|Publication number||US7132525 B2|
|Application number||US 10/387,806|
|Publication date||Nov 7, 2006|
|Filing date||Mar 12, 2003|
|Priority date||May 30, 1997|
|Also published as||CA2289905A1, CN1265145A, EP0996729A2, US6583107, US20010011380, US20030182683, WO1998054214A2, WO1998054214A3, WO1998054214A9|
|Publication number||10387806, 387806, US 7132525 B2, US 7132525B2, US-B2-7132525, US7132525 B2, US7132525B2|
|Inventors||Ron J. Laby, Zhong-Min Wei, Steven V. Beer|
|Original Assignee||Cornell Research Foundation, Inc., Eden Bioscience Corporation|
|Export Citation||BiBTeX, EndNote, RefMan|
|Patent Citations (33), Non-Patent Citations (99), Referenced by (7), Classifications (23), Legal Events (5)|
|External Links: USPTO, USPTO Assignment, Espacenet|
This application is a division of U.S. patent application Ser. No. 09/086,118, filed May 28, 1998, now U.S. Pat. No. 6,583,107, issued Jun. 24, 2003, which claims benefit of U.S. Provisional Patent Application Ser. No. 60/048,109, filed May 30, 1997.
The present invention relates to fragments of a hypersensitive response elicitor which fragments elicit a hypersensitive response and uses thereof.
Interactions between bacterial pathogens and their plant hosts generally fall into two categories: (1) compatible (pathogen-host), leading to intercellular bacterial growth, symptom development, and disease development in the host plant; and (2) incompatible (pathogen-nonhost), resulting in the hypersensitive response, a particular type of incompatible interaction occurring, without progressive disease symptoms. During compatible interactions on host plants, bacterial populations increase dramatically and progressive symptoms occur. During incompatible interactions, bacterial populations do not increase, and progressive symptoms do not occur.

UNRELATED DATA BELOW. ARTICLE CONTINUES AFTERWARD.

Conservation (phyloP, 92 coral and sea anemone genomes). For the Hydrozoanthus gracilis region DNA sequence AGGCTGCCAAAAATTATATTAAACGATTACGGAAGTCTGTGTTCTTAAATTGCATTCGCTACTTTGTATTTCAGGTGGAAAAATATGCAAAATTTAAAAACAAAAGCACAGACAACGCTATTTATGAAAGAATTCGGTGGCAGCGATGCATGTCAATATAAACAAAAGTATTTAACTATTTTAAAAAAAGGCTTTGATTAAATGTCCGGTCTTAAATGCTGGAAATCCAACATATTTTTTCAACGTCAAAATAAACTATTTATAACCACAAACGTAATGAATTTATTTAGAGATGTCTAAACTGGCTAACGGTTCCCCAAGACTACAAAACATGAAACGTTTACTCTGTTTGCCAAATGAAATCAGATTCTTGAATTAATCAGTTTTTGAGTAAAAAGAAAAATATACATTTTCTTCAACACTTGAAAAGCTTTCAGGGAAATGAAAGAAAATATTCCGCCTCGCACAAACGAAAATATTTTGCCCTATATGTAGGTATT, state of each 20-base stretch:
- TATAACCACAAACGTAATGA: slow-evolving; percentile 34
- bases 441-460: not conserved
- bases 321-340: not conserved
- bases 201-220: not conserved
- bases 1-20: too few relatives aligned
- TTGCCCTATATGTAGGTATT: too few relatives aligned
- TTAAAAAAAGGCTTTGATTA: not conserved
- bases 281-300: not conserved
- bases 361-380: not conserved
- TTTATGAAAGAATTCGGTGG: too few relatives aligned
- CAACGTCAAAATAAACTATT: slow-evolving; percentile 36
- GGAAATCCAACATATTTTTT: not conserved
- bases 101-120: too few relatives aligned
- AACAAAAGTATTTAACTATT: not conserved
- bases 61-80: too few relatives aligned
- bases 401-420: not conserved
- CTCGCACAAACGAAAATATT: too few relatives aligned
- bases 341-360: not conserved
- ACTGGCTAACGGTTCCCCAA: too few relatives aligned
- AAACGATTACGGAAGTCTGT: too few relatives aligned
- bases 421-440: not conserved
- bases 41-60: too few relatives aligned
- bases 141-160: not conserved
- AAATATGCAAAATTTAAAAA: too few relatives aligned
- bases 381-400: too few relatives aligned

The hypersensitive response is a rapid, localized necrosis that is associated with the active defense of plants against many pathogens (Kiraly, Z., “Defenses Triggered by the Invader: Hypersensitivity,” pages 201–224 in: Plant Disease: An Advanced Treatise, Vol. 5, J. G. Horsfall and E. B. Cowling, ed. Academic Press New York (1980); Klement, Z., “Hypersensitivity,” pages 149–177 in: Phytopathogenic Prokaryotes, Vol. 2, M. S. Mount and G. H. Lacy, ed. Academic Press, New York (1982)). The hypersensitive response elicited by bacteria is readily observed as a tissue collapse if high concentrations (≧107 cells/ml) of a limited host-range pathogen like Pseudomonas syringae or Erwinia amylovora are infiltrated into the leaves of nonhost plants (necrosis occurs only in isolated plant cells at lower levels of inoculum) (Klement, Z., “Rapid Detection of Pathogenicity of Phytopathogenic Pseudomonads,” Nature 199:299–300; Klement, et al., “Hypersensitive Reaction Induced by Phytopathogenic Bacteria in the Tobacco Leaf,” Phytopathology 54:474–477 (1963); Turner, et al., “The Quantitative Relation Between Plant and Bacterial Cells Involved in the Hypersensitive Reaction,” Phytopathology 64:885–890 (1974); Klement, Z., “Hypersensitivity,” pages 149–177 in Phytopathogenic Prokaryotes, Vol. 2., M. S. Mount and G. H. Lacy, ed. Academic Press, New York (1982)). The capacities to elicit the hypersensitive response in a nonhost and be pathogenic in a host appear linked. As noted by Klement, Z., “Hypersensitivity,” pages 149–177 in Phytopathogenic Prokaryotes, Vol. 2., M. S. Mount and G. H. Lacy, ed. Academic Press, New York, these pathogens also cause physiologically similar, albeit delayed, necroses in their interactions with compatible hosts. Furthermore, the ability to produce the hypersensitive response or pathogenesis is dependent on a common set of genes, denoted hrp (Lindgren, P. B., et al., “Gene Cluster of Pseudomonas syringae pv. ‘phaseolicola’ Controls Pathogenicity of Bean Plants and Hypersensitivity on Nonhost Plants,” J. Bacteriol. 168:512–22 (1986); Willis, D. K., et al., “hrp Genes of Phytopathogenic Bacteria,” Mol. Plant-Microbe Interact. 4:132–138 (1991)). Consequently, the hypersensitive response may hold clues to both the nature of plant defense and the basis for bacterial pathogenicity.